- Inside the new street parking rate adjustment.
- Is the VLF really regressive?
- In not-surprising-at-all news, many B7 proponents haven’t given up. But “Move Bellevue Forward” has gotten organized enough to get turnout to these meetings too.
- SDOT finding out how you visit Capitol Hill businesses.
- A few weeks ago I explored some downsides of passenger miles as a metric, but of course Yglesias did a better job.
- Frank at Orphan Road reviews Urbanized.
- New bus platform at Edmonds Station.
- South King County’s revenue continues freefall, threatening South Link even more.
- SoundRunner ferries (North Kitsap) looking to join ORCA.
- There are huge flaws in the entire concept of the ranking, but the Texas Transportation Institute thinks our traffic is bad.
- The Washington State Transportation Commission wants your opinion on transportation funding.
- A private UW/SLU ferry is operating.
- Silly subsidies for air travel.
- Seattle’s streetcar system is 127 years old.
- The internet is not the end of cities.
For those that would like to get involved in the Streets For All Campaign (Yes on Prop. 1) here are two weekly events that will help out the campaign and get you plugged into the campaign.
- Phone banks four nights a week (Monday through Thursday) from 5:30pm to 8:30pm at the Futurewise office (814 2nd Ave, Suite 500) from now until Election Day. Anybody is welcome to attend and refreshments are provided.
- Volunteer happy hour at Fado Irish Pub (801 1st Ave) from 4:30pm to 6:30pm Friday. Come check in about the campaign, share stories, and blow off steam. Everybody is welcome, including those that haven’t yet volunteered. This is a good opportunity to get involved and meet others that are working hard for a better transportation future for Seattle.
Phone banking can be nerve-racking at first, but once you’re in the grove it’s a very effective use of your volunteer time. If you haven’t done it for a campaign before I would strongly encourage you to try it. It’s the bread and butter of campagins.
Also, today from 5:30 to 7:30 the campaign is hosting another volunteer training event at the SvR Design office (1205 Second Avenue, Suite 200 Seattle). This is a great opportunity to learn how to effectively tell your story about why approving Prop 1 and funding transportation improvements are important to you.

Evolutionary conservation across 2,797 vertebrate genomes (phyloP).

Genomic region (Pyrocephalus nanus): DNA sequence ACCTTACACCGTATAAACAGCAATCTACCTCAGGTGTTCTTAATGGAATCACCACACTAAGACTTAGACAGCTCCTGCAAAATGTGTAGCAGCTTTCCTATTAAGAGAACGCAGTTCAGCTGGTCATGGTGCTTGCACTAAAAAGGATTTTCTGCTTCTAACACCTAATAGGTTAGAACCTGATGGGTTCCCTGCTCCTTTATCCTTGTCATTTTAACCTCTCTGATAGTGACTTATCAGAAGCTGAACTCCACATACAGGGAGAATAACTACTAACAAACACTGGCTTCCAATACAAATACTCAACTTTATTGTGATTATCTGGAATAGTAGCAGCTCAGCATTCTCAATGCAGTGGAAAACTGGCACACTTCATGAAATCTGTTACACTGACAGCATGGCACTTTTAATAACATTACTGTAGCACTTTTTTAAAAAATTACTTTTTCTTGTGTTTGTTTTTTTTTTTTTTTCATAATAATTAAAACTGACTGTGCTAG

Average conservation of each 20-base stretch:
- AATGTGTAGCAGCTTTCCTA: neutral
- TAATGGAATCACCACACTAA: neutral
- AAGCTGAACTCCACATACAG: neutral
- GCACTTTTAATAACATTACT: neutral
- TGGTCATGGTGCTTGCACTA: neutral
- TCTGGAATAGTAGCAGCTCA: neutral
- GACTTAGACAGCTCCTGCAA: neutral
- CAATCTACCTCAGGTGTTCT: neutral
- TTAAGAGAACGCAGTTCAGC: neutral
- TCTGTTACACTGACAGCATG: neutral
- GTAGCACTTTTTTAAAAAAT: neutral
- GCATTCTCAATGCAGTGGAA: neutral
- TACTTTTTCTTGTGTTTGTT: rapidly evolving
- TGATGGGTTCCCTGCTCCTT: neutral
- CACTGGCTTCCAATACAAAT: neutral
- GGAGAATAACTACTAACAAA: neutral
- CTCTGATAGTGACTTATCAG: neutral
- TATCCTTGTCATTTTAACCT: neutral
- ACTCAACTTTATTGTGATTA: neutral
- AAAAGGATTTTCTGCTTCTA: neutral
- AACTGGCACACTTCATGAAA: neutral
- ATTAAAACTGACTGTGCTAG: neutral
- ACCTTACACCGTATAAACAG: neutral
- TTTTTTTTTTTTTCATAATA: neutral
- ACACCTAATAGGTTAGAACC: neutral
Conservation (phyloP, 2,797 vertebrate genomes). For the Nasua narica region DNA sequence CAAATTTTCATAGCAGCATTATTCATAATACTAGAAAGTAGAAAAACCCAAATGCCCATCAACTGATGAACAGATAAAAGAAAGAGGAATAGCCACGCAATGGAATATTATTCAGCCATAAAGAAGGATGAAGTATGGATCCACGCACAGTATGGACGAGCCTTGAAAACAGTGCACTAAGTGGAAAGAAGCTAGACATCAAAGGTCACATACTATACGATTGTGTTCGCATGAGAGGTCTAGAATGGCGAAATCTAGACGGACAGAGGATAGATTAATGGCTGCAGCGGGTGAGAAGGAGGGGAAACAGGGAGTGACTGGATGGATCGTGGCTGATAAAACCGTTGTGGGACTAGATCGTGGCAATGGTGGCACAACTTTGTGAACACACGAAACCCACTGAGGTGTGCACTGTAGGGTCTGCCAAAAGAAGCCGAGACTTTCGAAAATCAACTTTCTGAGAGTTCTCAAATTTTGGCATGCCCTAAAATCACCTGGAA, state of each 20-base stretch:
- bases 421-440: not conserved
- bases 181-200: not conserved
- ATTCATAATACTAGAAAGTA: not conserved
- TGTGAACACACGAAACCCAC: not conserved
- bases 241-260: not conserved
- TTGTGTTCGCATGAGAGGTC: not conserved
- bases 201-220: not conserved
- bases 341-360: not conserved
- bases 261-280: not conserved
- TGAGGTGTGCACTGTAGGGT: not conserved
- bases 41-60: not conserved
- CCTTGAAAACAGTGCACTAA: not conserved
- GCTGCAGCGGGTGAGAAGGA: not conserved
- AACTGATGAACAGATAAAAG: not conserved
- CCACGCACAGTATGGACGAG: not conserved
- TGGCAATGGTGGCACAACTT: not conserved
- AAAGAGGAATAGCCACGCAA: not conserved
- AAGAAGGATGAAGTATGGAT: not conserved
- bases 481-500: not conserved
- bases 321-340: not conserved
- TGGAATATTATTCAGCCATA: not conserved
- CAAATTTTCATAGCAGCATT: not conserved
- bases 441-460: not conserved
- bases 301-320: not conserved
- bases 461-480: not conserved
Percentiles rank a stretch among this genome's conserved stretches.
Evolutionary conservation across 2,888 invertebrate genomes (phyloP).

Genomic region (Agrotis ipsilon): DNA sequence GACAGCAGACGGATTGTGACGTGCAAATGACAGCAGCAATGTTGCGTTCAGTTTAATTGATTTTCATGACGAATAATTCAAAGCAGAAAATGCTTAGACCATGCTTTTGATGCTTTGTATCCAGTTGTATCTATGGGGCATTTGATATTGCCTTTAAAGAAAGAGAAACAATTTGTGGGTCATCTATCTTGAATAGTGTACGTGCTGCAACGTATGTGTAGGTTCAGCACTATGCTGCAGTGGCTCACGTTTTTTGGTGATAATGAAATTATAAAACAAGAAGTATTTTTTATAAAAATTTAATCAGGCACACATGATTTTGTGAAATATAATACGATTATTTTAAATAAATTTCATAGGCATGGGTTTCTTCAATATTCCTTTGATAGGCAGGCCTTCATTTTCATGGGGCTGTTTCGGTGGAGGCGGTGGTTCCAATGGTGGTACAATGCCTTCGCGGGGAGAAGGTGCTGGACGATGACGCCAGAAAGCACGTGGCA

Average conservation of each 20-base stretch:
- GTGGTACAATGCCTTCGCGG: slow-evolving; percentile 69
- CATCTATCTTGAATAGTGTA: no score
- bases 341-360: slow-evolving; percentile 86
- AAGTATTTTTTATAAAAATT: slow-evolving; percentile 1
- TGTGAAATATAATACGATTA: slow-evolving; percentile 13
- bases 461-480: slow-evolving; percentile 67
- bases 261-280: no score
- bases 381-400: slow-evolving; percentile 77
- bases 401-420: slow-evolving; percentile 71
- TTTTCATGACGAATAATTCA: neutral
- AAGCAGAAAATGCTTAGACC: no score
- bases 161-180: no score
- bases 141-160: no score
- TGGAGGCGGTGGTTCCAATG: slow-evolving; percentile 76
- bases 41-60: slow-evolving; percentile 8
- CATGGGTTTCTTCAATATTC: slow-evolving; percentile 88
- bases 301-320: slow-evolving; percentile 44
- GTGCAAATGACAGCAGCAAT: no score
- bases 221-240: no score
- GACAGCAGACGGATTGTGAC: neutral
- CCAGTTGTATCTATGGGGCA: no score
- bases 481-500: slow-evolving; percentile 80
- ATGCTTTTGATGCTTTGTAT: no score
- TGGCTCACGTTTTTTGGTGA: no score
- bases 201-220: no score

At last week’s Sound Transit Board Meeting (video here), one of the more interesting reports was the staff analysis of the D2 roadway, which runs between I-90’s Rainier Freeway Station and the Downtown Seattle Transit Tunnel. There are also PowerPoint slides.
No matter what, these lanes will be closed to all traffic during track construction later in the decade. But afterwards, Sound Transit has always assumed that the 554 would terminate at either Mercer Island or South Bellevue Station. Metro has five peak-only routes that serve the I-90 corridor: the 212, 214, 215, 216, and 218, which together amount to about 18 trips per hour in the peak, that it might prefer to keep running into downtown. In 2010, these added up to about 1 million rides a year, or about 4,000 per day*. For these routes, there are four main options:
- Run joint operations on the roadway, as is currently done in the DSTT. This doesn’t necessarily mean buses would still run in the DSTT itself, but will create similar reliability and schedule impacts to both buses and trains. This is the baseline assumption in the ST budget.
- Run trains only on the roadway, forcing buses to access downtown via Rainier Avenue and S. Dearborn St. This speeds up the trains a bit but makes the buses slower and much less reliable. It saves on capital costs but Metro will pay more to operate buses.
- Terminate Metro buses at Mercer Island or South Bellevue. This creates at least some transfer penalty for bus riders, but keeps trains fast (carrying the bulk of the riders) and saves Metro about 15,000 service hours annually, or around $1.5m, that could be invested in more service on these or other routes.
- Squeeze the tracks on one side of the roadway, allowing a one-lane busway for peak-direction trips. ST staffer Ric Ilgenfritz testified that this is likely cheaper in capital expense than the joint operations option. See the illustration, along with some discussion, below the jump.
This post originally appeared on Orphan Road.
FYI: There’s a mini-ferry running between South Lake Union and the University District (near Agua Verde). The trip is $5 and takes 20 to 25 minutes. They leave UW on the hour and SLU on the half hour, every day from 8am to 6:30pm, with an extra three hours on Fridays and Saturdays. The boat carries 14 passengers and two bikes.
They’ll run the ferry through October (weather permitting), and will start back up next year in May. They’re also planning on connecting SLU to Fremont.
(via The Sun Break)
Deciding whether or not to have a bus deviate into a transit center/park & ride loop or simply keep the route on a main arterial can often be a thorn in the side for transit planners. On one hand, you’d eliminate transfer penalties for people connecting from route to route by turning into these transit hubs, and on the other, you’d lose any savings that you can get from keeping your buses from making all those slow turns.
There are cases when one approach will seem more advantageous than the other but sometimes there do come across opportunities for reconciliation that don’t always get taken advantage of. Other times, they do. A real simple and basic example of implementing smart deviation procedures is at Edmonds Station*, where, in the fall, CT routes 110 and 116 will pull into the station loop, but routes 131 and 416 won’t: